As a database of information and prices connected to every component of the healthcare experience, the chargemaster is critical to the revenue cycle and plays a vital role in supporting healthcare providers’ financial health. A hospital's charge description master, also known as the chargemaster or CDM, is a database of all items involved in patient care, including supplies, services, medications, and their associated prices. Used to charge patients, a typical chargemaster line item contains the information necessary for inclusion on a patient's bill so that a claim for care can be paid. Chargemaster maintenance is an ongoing process to ensure that services, drugs, and supplies are accurately charged and compliant with CMS and other payer regulations so that a healthcare entity receives appropriate reimbursement.
In order to ensure that healthcare organizations are maximizing their reimbursement for every component of care provided to patients, measures must be instituted that reduce claim and line-item denials. Some clear advantages for chargemaster maintenance include:
1. Create a written protocol. This set of guidelines must be readily available to all who need it and should contain the process for submitting revisions, additions, deletions, and deactivations into the chargemaster, as well as the person or position who can approve CDM changes. If there’s an approval hierarchy, it must be incorporated. If a technology solution is involved, a workflow component will facilitate getting approvals electronically and then tracking them. The protocol also needs to include the turnaround time for an approved item and who in the organization really is responsible for making sure those changes are in the chargemaster.
2. Establish processes. These will ensure that the order entry or the manual charge ticketing system accurately reflects the services provided and that all services in the order entry or the charge ticket are reflected in the chargemaster. In addition, review the order entry system and charge tickets to ensure that anything on either of those systems or the ticket will be removed if no longer needed or updated appropriately.
3. Create guidelines for the frequency of CDM updates. Quarterly coding changes are disseminated by the AMA and CMS and are relevant for CDM updates. Annually in January, April, July, and October, healthcare organizations will get information prior to the effective dates for any coding changes that need to occur within the chargemaster. Ancillary departments should conduct a brief review of their chargemaster monthly to make certain it is current and reflective of everything being provided to patients. In addition to regular reviews for CMS updates, there needs to be a schedule for adding new procedures, services, drugs, and supplies, as well as incorporating price changes. Other regularly reviewed items include CPT/HCPCS and revenue codes for accuracy, as well as attention to the alignment of descriptions provided for CPT codes and the CDM to ensure accurate charging.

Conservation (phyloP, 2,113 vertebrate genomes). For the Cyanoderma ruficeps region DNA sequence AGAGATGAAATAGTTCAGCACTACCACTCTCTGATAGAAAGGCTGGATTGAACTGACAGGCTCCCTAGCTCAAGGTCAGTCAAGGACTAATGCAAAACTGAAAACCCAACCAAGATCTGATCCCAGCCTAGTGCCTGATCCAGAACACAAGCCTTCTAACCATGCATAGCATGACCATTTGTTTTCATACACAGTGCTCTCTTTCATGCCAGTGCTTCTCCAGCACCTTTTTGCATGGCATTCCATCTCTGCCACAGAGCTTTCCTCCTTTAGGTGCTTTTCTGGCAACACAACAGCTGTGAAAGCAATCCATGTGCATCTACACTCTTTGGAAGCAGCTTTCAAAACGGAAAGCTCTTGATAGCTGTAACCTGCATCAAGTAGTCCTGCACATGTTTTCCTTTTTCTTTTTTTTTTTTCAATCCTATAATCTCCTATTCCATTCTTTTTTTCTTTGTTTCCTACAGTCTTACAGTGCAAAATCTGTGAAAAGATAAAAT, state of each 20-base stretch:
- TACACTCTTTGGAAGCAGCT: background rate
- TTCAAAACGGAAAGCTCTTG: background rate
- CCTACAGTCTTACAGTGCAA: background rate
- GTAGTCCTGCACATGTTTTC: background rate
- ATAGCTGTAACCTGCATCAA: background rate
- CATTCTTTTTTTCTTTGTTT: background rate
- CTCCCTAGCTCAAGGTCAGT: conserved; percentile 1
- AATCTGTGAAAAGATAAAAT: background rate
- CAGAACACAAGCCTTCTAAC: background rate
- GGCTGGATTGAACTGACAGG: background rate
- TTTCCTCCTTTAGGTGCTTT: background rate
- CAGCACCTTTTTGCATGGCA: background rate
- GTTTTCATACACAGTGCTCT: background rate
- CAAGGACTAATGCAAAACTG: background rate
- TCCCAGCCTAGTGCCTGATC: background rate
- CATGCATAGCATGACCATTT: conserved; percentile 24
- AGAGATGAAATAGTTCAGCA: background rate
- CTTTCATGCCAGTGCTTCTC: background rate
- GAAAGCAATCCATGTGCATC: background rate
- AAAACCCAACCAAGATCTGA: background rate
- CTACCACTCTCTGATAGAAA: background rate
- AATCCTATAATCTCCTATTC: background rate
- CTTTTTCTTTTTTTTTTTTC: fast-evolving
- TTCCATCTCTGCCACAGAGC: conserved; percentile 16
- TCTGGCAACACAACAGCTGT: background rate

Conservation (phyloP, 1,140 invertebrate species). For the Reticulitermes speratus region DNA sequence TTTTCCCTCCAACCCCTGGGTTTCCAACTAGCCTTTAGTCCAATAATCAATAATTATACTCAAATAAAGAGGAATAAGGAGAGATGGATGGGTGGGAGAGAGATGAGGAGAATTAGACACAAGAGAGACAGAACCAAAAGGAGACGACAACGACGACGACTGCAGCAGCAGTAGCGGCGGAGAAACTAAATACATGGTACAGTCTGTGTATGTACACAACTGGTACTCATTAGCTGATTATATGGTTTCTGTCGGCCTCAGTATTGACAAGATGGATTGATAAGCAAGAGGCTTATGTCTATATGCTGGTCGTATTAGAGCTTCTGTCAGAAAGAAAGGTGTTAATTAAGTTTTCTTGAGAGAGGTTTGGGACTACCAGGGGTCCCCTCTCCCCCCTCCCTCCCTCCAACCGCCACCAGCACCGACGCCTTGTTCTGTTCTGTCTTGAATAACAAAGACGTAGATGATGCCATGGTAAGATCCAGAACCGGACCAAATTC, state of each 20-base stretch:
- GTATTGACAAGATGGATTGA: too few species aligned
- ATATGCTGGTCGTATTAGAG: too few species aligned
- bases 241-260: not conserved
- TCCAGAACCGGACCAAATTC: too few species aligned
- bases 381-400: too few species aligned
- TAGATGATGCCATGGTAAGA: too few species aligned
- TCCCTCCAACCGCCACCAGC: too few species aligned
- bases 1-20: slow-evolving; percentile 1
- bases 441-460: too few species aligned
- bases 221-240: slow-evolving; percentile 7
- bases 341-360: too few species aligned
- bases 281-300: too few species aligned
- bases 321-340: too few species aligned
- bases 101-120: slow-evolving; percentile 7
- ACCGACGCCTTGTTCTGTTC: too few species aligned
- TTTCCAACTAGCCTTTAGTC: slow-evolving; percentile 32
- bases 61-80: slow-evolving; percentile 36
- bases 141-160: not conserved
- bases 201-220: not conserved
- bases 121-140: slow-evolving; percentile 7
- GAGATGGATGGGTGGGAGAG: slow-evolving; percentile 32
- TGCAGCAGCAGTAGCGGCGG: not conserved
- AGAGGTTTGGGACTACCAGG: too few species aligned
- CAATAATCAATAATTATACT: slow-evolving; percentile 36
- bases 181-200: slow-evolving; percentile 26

4. Monitor the CDM. Recommended ways to use monitoring to eliminate problems include:
5. Educate staff and communicate changes regularly. Make sure all staff, including physicians, understand CMS regulations, changes, updates, fiscal intermediary bulletins, and regulatory components, to the extent that they affect the chargemaster and the processes involved in getting updates applied to the CDM itself. Whenever any new services, procedures, supplies, or drugs are added, you want to make sure staff is aware that these line items can now be selected when they're keying in the charges for services provided to the patient.
This blog post is based on the HealthStream webinar, Unlocking the Secrets of the Mid-Revenue Cycle: Defending Your Chargemaster, presented by nThrive’s Director of Revenue Cycle Solutions, Sherry Nardi. Learn more about HealthStream’s reimbursement and revenue cycle solutions.
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